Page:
Framework: The study indicates there is a correlation between focused frameworks such as those used in Singapore and good test performance. Singapore offers an alternative mathematics framework for lower-performing students that covers all the mathematics topics in the regular framework, but at a slower pace and with greater repetition, and with support from expert teachers.
Textbooks: Singapore’s textbooks build deep understanding of mathematical concepts while traditional U.S. textbooks rarely get beyond definitions and formulas.
Teaching: Singaporean elementary school teachers are required to demonstrate mathematics skills superior to those of their U.S. counterparts before they begin paid college training to become a teacher. They receive a high level of professional development training (100 hours) each year.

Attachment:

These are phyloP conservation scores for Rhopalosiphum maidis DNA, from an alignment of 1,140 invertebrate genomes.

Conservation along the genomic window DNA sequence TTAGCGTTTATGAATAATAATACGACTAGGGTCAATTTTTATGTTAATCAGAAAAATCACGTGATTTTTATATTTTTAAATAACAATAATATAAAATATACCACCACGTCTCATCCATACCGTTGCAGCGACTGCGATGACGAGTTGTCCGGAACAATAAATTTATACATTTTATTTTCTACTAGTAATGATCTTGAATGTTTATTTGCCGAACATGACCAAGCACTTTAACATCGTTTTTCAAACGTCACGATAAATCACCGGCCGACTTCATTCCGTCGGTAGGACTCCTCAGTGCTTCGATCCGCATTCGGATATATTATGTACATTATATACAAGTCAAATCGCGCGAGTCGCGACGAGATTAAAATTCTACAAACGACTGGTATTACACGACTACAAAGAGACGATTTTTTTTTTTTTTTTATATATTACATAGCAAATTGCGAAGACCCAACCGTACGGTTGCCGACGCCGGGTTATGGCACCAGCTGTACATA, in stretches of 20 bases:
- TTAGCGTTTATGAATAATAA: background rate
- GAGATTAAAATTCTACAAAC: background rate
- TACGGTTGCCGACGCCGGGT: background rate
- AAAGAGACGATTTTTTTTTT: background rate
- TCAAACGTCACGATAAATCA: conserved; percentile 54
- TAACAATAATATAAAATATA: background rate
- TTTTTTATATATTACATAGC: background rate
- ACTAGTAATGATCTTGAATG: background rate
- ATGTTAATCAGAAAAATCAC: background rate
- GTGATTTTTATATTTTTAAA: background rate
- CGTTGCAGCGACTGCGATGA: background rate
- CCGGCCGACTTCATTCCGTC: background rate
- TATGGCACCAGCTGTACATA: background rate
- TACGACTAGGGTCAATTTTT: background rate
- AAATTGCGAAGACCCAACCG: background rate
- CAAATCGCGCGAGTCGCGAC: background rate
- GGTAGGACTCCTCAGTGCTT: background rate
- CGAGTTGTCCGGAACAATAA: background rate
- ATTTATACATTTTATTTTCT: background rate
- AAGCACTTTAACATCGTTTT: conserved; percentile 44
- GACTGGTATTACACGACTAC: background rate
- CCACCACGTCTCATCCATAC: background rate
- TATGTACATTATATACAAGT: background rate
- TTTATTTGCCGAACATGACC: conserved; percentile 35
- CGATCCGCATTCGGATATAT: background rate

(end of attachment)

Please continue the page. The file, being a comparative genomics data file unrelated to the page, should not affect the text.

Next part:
Assessment: Singapore uses more challenging tests and utilizes a value-added approach that rewards schools for individual student progress over time.
This website also has this to say about US Math Strengths (not a couple of words I see connected together very often)
U.S. Strengths: Although the U.S. mathematics program is weaker than Singapore’s in most respects, the U.S. system is stronger than Singapore’s in some areas. The U.S. frameworks give greater emphasis than Singapore’s to developing important 21st century mathematical skills such as representation, reasoning, making connections, and communication. The frameworks and textbooks also place greater emphasis on applied mathematics, including statistics and probability.
TLLM, “Teach Less, Learn More” initiative